Using the text narrative provided as a guide, please explain each category about how media literate citizens can create civic change in their communities. 1. Repositioning media literacies for...
Using the text narrative provided as a guide, please explain each category about how media literate citizens can create civic change in their communities.
1. Repositioning media literacies for spreadable connectivity: Normative approaches to critical inquiry that focus on a distanced critique of media messages is no longer sufficient in digital culture. Media literacy must focus on connecting humans, embracing differences, and finding a way to acknowledge but move past mainstream media as the point of entry for analysis.
2. Repositioning media literacies as mechanisms for caring: When literacies are framed around responsible consumption, they tend to focus on the tools necessary to deconstruct messages but not on the ways in which this information can facilitate caring for one another. Media literacy would be well served by thinking more explicitly about how pedagogy and practice can be seen as relational and not individualistic, and focused on caring for and about, and not individual skill attainment.
3. Repositioning media literacies as facilitators of “everyday” engagement: Imagining media literacy as active engagement allows the process to matter as much as the outcome. Research conducted by one of this article’s authors found that by focusing media literacy on critical skill attainment alone, young people were prone to be more cynical, less willing to engage in dialog, and less trustful of media and institutions in the first place (Mihailidis, 2009). Media literacies that focus on participation in local issues can frame the critique and creation of messages as connected to one’s sense of place, belonging, and community.
4. Reimagining media literacies as intentionally civic: Last, media literacy as a movement has been constrained by a need to be apolitical. Much has been made about the need to teach about media’s role in society, and specifically about potentially harmful messages. These low-hanging fruits for media literacy, while relevant, perpetuate a frame of reference that sees problems as structural. Media literacy must focus on civic impact: The ways in which media can be used to impact, at realistic scale, the political, social, and cultural issues that define our democracy.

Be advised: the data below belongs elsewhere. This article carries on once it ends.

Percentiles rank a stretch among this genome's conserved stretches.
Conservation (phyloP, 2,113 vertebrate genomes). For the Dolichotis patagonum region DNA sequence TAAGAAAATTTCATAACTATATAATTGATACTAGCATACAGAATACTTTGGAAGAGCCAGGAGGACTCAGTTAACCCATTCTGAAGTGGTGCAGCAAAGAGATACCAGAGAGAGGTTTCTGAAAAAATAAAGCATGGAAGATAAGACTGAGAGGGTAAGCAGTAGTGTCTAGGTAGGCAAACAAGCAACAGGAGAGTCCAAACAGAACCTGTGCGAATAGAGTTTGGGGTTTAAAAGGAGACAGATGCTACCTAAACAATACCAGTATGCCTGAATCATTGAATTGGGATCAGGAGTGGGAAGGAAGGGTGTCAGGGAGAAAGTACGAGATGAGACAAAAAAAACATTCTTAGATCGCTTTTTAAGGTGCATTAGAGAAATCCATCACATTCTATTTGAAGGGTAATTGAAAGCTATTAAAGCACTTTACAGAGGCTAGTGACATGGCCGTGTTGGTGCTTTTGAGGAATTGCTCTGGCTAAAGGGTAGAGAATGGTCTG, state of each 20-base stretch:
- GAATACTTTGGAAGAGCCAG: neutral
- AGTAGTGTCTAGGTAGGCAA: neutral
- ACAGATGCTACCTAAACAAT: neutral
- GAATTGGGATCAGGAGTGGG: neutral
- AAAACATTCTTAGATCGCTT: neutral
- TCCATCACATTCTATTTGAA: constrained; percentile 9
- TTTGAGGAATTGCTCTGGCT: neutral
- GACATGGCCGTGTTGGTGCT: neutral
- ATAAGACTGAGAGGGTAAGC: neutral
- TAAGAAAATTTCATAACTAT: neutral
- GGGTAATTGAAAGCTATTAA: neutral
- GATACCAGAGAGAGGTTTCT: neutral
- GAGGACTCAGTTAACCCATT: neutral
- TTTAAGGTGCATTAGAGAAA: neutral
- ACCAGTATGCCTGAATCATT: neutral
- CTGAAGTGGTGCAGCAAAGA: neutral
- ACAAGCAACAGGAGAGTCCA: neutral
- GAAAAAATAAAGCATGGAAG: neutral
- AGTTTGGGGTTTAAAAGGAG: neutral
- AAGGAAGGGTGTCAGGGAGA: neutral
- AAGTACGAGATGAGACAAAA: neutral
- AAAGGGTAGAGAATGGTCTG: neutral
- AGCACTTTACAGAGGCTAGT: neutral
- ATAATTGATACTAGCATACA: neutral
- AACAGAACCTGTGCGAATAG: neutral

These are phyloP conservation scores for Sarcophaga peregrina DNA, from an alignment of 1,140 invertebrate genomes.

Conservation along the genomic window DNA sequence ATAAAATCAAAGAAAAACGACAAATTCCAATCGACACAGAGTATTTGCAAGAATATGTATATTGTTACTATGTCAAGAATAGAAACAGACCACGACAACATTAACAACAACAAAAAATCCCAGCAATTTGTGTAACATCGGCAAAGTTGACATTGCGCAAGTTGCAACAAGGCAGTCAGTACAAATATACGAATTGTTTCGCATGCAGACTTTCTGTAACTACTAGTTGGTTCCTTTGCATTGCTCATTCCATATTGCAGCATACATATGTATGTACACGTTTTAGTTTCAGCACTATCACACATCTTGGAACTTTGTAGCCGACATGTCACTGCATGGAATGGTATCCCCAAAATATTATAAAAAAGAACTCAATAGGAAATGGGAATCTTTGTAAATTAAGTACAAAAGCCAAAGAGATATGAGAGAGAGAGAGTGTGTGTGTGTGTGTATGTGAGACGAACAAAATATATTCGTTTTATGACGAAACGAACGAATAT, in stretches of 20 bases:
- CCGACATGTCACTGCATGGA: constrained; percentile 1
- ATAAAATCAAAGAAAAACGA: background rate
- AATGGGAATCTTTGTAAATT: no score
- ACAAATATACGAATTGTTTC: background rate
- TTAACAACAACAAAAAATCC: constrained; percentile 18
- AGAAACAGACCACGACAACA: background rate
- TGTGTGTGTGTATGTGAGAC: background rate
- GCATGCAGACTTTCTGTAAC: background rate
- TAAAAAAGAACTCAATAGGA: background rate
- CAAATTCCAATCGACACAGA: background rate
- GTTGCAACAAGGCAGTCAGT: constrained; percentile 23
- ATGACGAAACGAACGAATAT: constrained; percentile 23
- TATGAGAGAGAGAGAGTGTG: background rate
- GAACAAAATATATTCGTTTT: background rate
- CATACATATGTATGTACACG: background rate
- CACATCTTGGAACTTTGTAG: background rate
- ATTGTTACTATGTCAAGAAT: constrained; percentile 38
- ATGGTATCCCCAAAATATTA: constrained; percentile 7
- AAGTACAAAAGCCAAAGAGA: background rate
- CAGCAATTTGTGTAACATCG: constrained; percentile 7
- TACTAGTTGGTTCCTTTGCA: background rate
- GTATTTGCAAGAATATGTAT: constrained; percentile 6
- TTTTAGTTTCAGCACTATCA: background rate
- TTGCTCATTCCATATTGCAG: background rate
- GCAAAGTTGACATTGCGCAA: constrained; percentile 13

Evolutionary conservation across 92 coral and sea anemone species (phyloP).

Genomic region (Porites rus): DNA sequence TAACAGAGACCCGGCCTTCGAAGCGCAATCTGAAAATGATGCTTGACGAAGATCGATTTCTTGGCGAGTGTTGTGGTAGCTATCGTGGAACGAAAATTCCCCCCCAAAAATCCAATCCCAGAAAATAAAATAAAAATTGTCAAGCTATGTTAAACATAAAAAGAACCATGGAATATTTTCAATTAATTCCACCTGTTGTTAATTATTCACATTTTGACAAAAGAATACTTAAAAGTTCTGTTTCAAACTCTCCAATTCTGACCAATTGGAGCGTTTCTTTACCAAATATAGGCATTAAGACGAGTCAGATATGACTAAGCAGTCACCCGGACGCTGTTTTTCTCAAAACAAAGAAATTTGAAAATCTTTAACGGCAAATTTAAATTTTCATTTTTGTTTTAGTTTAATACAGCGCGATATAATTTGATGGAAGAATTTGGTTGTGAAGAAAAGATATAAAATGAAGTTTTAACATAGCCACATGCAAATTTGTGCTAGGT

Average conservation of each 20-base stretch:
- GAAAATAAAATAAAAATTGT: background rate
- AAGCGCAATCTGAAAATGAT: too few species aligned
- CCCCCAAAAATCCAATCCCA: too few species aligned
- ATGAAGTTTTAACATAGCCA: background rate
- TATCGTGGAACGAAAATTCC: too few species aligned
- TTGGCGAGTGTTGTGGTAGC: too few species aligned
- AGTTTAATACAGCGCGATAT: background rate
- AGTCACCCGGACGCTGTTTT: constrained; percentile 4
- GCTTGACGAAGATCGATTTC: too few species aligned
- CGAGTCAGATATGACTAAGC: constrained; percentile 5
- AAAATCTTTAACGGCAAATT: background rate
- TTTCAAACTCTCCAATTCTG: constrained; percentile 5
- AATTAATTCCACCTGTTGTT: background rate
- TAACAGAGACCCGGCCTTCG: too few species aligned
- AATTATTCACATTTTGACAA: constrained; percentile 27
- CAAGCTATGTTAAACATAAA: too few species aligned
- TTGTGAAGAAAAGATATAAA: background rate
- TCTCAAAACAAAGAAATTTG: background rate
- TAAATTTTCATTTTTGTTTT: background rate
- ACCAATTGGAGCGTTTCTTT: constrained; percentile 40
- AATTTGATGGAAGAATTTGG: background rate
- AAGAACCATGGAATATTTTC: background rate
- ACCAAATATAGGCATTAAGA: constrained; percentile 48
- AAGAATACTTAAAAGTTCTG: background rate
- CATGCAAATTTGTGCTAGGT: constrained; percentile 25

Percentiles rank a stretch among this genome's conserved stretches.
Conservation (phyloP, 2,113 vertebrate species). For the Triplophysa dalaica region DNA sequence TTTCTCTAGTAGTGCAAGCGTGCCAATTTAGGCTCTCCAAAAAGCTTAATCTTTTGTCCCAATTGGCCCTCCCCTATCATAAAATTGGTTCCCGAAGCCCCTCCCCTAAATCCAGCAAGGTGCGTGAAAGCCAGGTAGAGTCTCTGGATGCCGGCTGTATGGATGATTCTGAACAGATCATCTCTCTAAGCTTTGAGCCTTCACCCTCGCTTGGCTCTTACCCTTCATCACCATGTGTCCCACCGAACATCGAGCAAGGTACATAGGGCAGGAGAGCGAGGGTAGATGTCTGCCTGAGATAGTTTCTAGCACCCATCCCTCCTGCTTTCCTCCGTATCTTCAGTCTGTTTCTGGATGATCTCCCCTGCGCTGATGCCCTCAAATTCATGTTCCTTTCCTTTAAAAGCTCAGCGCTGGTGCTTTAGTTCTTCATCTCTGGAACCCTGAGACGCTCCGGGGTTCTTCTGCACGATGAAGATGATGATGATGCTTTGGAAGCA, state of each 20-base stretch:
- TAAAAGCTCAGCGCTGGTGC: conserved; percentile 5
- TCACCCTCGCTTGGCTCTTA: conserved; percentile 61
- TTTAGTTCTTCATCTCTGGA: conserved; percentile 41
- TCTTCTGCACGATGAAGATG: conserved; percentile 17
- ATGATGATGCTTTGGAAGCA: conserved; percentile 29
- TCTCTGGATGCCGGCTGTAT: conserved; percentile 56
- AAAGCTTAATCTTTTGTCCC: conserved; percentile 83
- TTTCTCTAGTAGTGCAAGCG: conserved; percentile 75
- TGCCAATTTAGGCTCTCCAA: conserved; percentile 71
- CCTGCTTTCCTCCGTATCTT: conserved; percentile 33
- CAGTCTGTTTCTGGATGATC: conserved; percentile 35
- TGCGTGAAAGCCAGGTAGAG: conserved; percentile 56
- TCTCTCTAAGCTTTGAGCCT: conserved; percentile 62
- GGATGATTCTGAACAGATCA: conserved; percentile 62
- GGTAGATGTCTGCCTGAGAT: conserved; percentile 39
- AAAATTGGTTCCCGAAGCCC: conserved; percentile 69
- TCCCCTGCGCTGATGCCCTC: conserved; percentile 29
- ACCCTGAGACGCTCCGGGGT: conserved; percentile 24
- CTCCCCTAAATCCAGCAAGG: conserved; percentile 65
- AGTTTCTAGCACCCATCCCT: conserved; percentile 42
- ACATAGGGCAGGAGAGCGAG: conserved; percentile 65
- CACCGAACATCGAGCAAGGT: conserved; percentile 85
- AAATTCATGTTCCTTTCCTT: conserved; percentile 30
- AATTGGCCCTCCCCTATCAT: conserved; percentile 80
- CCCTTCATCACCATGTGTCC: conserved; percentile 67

1) Repositioning media literacies for spreadable connectivity: This category refers to the growing disillusionment among citizens in relation to mainstream media. Repositioning media entails the elimination of a centralized media structure, thereby allowing greater connectivity for the casual media consumer.
2) Repositioning media literacies as mechanisms for caring: Instead of focusing on how media relates purely on an individual level, consumers should be encouraged to focus on how media can help citizens improve their social connections while eliminating their egocentric tendencies.
3) Repositioning media literacies as facilitators of “everyday” engagement: This category strives to make media less depersonalized and more relevant. By personalizing media, consumers would not only be more willing to engage in media consumption, they would also be more likely to engage with their community in order to increase feelings of belonging and connectedness.
4) Reimagining media literacies as intentionally civic: This category seeks to provide media that is not constrained by the necessity of being apolitical. As such, this category seeks to provide media aimed towards civic engagement, thereby allowing the average citizen to consume media that reflects their highly personalized and unique civic interests.